U.S. Ups The Ante With B-1B Bomber Deployments To South Korea


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Ryan Pickrell China/Asia Pacific Reporter
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The U.S. sent two supersonic strategic bombers to South Korea Wednesday in the second show of force since North Korea conducted its fifth nuclear test in September, according to multiple reports.

Two American B-1B Lancers from Anderson Air Force Base in Guam flew along the Demilitarized Zone (DMZ), reports Yonhap News Agency. This is the closest a B-1B strategic bomber has ever flown to the border. The two aircraft were accompanied by two F-16s and two F-15Ks. The flights were intended to show solidarity with Seoul and the possible consequences for Pyongyang.

“The bond between the United States and the Republic of Korea is ironclad and the strength of that commitment will not be shaken by North Korea’s aggressive behavior,” said Lt. Gen. Thomas W. Bergeson, 7th Air Force commander, in a United States Forces Korea (USFK) statement.

“The Korean Peninsula faces a grave security crisis as a result of North Korea’s fifth nuclear test,” said Lieutenant General Lee Wang-keun, South Korean Air Force Operations Commander. “Should the enemy provoke us once again, the combined air forces will respond and eliminate their will and capability to fight.”

Unlike the B-1B flyovers Sept. 13, one of the bombers stayed behind and landed at Osan Air Force Base. A B-1B bomber has not landed on the Korean Peninsula in 20 years. It is currently unclear how long the B-1B will be stationed in South Korea.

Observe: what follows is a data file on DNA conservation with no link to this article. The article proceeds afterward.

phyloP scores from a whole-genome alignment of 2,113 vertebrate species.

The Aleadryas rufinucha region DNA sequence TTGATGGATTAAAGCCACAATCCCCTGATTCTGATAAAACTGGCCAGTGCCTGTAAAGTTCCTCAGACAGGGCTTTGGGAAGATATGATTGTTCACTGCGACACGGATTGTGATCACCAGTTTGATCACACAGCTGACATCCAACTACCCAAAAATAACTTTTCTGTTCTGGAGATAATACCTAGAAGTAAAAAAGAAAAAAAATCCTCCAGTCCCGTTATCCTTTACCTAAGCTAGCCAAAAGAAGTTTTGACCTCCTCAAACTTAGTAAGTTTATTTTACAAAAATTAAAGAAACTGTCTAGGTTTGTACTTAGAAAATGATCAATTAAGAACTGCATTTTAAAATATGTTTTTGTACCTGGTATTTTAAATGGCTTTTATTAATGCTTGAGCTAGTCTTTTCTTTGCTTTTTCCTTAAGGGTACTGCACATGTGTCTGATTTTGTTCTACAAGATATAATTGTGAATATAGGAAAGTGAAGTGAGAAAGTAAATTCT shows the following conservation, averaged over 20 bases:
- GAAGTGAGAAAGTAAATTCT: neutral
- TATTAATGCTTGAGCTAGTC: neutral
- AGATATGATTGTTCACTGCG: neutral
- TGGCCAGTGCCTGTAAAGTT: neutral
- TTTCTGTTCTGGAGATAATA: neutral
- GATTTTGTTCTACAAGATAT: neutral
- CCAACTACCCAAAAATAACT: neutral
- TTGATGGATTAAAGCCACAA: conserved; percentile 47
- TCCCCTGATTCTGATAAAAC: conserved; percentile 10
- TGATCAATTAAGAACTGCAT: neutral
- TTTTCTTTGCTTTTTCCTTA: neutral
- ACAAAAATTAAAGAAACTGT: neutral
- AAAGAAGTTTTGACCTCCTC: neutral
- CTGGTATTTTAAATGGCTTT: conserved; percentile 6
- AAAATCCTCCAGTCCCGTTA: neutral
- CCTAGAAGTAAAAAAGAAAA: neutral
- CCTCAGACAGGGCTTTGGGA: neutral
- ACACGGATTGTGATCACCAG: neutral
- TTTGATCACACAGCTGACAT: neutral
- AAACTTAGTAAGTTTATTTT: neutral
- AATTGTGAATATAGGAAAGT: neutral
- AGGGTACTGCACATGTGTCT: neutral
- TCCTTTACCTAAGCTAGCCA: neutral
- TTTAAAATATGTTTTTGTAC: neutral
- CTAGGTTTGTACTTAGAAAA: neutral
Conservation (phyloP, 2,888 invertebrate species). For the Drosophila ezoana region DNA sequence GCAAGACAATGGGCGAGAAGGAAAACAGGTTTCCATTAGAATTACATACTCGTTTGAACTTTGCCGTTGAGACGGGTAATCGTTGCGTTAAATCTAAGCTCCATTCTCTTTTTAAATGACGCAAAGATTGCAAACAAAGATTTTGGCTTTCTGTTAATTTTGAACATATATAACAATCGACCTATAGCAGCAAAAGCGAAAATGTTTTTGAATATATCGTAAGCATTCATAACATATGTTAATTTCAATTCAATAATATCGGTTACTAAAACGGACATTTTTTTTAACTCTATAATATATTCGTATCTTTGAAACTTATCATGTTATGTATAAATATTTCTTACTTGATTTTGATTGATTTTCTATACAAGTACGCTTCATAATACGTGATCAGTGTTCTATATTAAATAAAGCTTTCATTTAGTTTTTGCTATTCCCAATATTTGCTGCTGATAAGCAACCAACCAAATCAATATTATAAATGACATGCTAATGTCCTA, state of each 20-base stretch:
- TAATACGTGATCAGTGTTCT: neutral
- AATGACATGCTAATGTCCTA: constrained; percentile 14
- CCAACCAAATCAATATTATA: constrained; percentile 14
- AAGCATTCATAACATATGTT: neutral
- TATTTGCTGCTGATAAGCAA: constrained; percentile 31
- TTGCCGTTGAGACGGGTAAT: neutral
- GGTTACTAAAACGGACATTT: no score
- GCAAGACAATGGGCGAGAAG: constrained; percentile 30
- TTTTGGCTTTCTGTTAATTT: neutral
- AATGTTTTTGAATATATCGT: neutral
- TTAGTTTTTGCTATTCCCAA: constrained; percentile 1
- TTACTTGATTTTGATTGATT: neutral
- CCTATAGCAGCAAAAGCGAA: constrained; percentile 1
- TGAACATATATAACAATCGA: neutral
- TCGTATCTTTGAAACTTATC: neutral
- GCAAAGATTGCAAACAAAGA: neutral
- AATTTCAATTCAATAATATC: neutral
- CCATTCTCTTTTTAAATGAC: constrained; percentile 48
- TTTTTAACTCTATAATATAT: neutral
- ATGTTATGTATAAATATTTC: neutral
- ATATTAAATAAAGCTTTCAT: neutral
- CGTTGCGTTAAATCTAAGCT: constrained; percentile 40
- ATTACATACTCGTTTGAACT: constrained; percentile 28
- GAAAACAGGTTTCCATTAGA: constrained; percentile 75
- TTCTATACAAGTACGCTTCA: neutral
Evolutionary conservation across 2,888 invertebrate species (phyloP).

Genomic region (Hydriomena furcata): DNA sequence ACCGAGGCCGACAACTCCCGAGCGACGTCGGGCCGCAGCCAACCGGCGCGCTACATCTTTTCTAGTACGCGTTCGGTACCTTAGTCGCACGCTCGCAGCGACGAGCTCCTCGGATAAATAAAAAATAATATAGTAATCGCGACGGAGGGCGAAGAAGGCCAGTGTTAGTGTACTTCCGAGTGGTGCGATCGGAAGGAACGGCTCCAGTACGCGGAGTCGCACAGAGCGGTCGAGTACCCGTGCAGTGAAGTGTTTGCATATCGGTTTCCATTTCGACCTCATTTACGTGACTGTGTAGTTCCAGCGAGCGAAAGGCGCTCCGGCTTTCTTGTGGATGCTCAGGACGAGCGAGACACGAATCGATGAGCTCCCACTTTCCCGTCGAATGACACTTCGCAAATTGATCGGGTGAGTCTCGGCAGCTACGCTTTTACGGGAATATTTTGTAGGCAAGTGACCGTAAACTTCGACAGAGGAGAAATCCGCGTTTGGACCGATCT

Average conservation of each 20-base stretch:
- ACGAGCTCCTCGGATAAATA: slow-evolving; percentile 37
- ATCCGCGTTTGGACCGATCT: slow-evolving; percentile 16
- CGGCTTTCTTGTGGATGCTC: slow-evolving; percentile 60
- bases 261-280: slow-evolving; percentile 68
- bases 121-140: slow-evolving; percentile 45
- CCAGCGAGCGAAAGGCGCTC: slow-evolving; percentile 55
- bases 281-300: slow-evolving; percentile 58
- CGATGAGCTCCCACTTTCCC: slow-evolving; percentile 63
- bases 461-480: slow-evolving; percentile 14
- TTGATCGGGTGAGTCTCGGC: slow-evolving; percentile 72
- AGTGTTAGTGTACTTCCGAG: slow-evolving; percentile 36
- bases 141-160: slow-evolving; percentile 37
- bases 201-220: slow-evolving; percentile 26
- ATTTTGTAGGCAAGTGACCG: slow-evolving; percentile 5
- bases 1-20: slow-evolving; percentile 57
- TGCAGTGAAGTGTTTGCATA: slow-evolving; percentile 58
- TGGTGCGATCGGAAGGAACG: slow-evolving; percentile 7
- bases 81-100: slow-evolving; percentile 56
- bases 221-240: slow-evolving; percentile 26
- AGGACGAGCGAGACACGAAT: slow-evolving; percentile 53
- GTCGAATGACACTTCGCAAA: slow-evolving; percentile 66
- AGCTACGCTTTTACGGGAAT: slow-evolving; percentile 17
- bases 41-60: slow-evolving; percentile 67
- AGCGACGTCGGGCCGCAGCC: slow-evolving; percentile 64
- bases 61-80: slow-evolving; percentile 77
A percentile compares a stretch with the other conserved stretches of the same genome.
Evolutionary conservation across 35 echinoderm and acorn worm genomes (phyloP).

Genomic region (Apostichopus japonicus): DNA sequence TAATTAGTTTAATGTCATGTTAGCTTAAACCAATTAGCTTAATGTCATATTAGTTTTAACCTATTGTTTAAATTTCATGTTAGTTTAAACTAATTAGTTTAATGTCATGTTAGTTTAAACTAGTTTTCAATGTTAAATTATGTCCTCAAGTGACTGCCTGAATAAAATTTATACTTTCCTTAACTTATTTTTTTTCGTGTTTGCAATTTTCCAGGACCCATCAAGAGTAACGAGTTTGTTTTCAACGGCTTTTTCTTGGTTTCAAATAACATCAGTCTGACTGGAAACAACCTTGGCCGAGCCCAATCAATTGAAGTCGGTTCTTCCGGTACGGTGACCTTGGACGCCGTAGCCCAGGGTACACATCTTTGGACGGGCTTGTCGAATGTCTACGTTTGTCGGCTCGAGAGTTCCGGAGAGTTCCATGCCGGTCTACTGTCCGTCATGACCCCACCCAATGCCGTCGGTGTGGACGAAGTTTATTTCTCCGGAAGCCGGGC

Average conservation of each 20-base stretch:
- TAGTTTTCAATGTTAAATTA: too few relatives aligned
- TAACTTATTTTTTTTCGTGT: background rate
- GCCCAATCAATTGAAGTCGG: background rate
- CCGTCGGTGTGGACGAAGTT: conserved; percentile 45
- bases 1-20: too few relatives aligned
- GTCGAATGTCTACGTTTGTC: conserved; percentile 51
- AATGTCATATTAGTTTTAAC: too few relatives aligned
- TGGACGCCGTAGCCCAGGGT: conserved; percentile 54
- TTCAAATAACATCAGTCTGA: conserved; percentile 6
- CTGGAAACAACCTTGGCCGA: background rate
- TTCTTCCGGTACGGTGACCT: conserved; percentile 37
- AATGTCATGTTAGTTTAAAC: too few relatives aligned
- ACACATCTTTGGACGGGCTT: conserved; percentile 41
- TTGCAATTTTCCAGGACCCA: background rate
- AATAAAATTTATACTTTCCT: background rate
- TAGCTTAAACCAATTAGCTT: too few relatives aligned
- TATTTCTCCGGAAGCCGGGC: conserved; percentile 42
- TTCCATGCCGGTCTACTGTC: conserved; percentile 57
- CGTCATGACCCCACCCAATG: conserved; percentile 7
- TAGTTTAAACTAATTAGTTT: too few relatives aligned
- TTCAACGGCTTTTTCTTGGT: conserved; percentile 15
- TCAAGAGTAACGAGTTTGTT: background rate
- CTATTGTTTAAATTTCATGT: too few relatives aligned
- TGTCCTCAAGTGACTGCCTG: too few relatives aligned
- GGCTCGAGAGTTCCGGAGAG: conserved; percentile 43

The B-1B Lancer is a supersonic strategic bomber, and while these aircraft are no longer equipped with nuclear weapons, they are regarded as nuclear-capable and can carry the largest payload of any U.S. bomber. Able to travel at speeds up to Mach 2, the B-1B can quickly and effectively utilize its arsenal of guided and unguided weaponry to eliminate enemy targets.

The B-1B can reportedly reach the Korean Peninsula in just two hours from Anderson Air Force Base in Guam.

After North Korea conducted its fifth nuclear test in January, the U.S. sent a B-52 bomber to conduct a flyover in South Korea.

Some analysts have suggested that the U.S. sent nonnuclear long-range bombers as nuclear deterrence to avoid escalating the current situation. “The U.S. is trying to calm South Korean nerves, deter the North Koreans, and not raise tensions with China,” Euan Graham, director of the International Security Program at the Lowy Institute in Sydney, told The Japan Times.

There are reports, though, that the U.S. will also send B-52 and B-2 bombers to South Korea. Both of these planes are nuclear-capable long-range bombers. The B-52 bomber is reportedly armed with “bunker buster” bombs which could be used to take out North Korea’s nuclear facilities.

“Neither sanctions nor provocations nor pressure can ever bring down the position of the DPRK as a full-fledged nuclear weapons state,” North Korea said in response to the flights Sept. 13. Pyongyang has yet to offer a response to the U.S. and South Korea’s latest show of force.

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